After four days of often heated and fractious debate, a conference of more than 1,000 Iraqis has chosen an interim national assembly.
By Roger Hardy
BBC Middle East analyst
The 100-member assembly, which will start work next month, will act as a temporary parliament until elections due in January.
It finally emerged only after four days of debate, haggling and confusion - constantly overshadowed by the crisis in the southern city of Najaf.
Some delegates cried foul
Those who regard the process as a success insist that Iraq's early steps towards democracy were always bound to be hesitant.
The often heated debates, they say, are proof that free speech now reigns in a country only now emerging from more than three decades of tyranny.
Critics retort that the process was deeply flawed - and the outcome a far cry from the democracy they aspire to.
The Iraqis who gathered in Baghdad for the long-awaited national conference on 15 August certainly reflected some of the diversity of Iraqi society.
They included political, religious and tribal figures, members of the country's different ethnic and religious communities, technocrats and university professors, as well as women (with and without headscarves).
Competition for places at the conference had been keen.
The delegates' task was to choose 81 members of the new assembly. The remaining 19 seats had already been allotted to members of the now-defunct Iraqi Governing Council.
The assembly's role is essentially advisory - but given that the current interim government is unelected, it would do well to heed the assembly's advice
A quarter of the seats were reserved for women.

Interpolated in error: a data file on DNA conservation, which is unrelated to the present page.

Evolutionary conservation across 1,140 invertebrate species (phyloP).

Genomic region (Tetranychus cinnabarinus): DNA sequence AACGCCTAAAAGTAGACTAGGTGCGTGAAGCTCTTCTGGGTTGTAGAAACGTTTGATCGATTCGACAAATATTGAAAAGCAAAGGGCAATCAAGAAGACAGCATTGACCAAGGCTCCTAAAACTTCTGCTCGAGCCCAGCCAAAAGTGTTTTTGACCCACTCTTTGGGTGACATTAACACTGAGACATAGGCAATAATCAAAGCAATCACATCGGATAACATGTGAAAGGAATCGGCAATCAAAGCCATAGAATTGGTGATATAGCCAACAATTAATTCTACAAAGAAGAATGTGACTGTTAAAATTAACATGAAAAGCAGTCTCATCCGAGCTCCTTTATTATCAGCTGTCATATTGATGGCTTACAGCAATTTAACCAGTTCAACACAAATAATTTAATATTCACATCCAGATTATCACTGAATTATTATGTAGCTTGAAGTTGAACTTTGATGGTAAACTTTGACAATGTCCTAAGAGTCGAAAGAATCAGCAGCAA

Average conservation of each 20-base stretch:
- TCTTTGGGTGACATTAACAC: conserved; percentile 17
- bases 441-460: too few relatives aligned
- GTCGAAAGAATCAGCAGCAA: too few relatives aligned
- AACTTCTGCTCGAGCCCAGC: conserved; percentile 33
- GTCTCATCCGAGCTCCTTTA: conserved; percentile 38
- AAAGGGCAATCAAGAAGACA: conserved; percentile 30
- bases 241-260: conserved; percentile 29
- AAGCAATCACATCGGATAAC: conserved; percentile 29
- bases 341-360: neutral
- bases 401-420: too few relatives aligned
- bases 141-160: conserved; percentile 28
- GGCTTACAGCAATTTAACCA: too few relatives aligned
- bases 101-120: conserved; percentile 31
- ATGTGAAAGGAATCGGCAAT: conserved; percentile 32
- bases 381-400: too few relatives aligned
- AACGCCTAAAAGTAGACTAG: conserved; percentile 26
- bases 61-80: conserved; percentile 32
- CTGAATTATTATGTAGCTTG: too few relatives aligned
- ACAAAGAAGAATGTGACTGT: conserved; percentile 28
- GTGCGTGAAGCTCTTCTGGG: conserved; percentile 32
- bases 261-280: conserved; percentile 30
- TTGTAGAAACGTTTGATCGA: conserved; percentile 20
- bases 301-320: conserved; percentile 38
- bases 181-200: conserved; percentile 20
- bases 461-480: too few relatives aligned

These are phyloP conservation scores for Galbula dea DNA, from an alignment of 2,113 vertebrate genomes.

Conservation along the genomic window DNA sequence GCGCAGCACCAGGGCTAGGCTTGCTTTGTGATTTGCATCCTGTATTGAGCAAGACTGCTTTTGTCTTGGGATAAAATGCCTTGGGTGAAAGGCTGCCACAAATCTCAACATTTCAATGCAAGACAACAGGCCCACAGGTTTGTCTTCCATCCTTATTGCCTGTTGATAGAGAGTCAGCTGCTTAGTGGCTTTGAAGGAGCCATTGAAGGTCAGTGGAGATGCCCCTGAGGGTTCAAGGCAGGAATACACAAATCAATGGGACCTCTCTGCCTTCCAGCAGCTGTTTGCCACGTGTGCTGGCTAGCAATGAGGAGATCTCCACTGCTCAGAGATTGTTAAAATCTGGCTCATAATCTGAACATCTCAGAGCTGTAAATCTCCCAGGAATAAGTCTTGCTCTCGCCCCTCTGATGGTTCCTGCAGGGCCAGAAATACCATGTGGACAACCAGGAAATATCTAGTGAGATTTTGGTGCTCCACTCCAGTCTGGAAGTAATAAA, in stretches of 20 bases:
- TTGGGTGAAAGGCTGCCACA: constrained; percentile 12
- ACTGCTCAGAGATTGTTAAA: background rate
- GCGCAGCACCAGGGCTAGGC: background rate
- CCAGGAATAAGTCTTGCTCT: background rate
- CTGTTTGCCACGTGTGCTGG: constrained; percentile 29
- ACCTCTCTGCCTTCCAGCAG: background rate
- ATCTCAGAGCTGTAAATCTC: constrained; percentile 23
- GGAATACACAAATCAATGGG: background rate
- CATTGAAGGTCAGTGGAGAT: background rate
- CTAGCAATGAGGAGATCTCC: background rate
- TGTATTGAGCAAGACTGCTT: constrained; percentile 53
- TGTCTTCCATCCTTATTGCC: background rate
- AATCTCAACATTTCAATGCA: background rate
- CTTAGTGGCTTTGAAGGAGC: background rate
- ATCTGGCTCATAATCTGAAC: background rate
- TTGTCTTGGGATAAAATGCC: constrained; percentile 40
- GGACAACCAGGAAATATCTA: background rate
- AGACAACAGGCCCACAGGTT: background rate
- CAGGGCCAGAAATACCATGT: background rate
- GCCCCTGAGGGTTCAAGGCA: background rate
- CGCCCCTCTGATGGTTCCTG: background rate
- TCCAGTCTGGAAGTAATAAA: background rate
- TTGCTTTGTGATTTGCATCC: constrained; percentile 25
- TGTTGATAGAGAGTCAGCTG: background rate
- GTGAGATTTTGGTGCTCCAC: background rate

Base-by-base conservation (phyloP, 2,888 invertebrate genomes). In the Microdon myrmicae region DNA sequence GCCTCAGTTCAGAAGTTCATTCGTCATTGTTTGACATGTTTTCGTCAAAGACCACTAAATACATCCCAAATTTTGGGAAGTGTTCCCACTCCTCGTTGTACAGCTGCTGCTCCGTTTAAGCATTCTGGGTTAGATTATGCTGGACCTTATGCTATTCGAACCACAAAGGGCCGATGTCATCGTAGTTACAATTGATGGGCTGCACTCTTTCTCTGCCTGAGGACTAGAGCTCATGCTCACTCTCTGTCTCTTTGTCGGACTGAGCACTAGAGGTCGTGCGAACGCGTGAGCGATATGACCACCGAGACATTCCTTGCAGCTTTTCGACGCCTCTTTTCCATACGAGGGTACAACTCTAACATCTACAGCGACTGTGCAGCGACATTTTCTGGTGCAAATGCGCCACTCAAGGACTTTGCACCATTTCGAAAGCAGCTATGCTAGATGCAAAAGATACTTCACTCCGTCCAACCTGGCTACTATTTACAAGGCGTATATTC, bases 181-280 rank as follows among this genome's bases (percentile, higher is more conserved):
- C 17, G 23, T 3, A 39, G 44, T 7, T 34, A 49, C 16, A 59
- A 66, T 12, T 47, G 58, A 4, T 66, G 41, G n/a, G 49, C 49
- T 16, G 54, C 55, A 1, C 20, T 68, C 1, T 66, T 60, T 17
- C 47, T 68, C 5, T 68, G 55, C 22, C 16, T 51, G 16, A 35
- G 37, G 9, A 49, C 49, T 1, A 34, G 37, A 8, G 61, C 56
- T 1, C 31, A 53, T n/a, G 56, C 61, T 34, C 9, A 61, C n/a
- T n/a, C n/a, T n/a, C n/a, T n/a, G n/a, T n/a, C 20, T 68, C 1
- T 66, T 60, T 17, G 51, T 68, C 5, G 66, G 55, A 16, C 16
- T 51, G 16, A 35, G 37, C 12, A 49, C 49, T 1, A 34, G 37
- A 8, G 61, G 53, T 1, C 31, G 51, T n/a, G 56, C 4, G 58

What some of the delegates did not realise was that the 81 would be chosen through a list system, rather than voted on individually.
Independents protested, claiming the country's main political parties had stitched up the result in advance.
In the end, they were allowed to draw up their own list, only to withdraw it at the last minute claiming they had been treated unfairly.
In something of an anti-climax, the list put forward by the conference organisers was approved without a vote.
Little guys come last
The idea of the national conference had been promoted by the UN special envoy Lakhdar Brahimi.
He had organised the loya jirga, or grand assembly, which chose the post-Taliban administration in Afghanistan.
The clear aim was to show, in the absence of elections, that a political process was under way with a degree of popular participation.
In the event, UN officials in Baghdad quietly distanced themselves from the result. They had given advice, they said, but it had not been their show.
The assembly, like the current interim government and before it the Iraqi Governing Council, is dominated by the political parties which, mostly from exile, formed the opposition to the Saddam Hussein regime.
Smaller parties and independents are feeling squeezed out.
The assembly will not be a fully-fledged parliament.
It will not be able to pass laws, though a two-thirds majority will have the power to veto government legislation.
The assembly will be asked to approve the national budget, and it will appoint a prime minister or a president if either of them dies or leaves office.
Its role is essentially advisory.
But given that the current interim government is unelected, it would do well to heed the assembly's advice.
The lesson of the last few days is that, while Iraqis appear to relish their new-found freedoms, the emergence of a new and credible political leadership will be neither quick nor easy.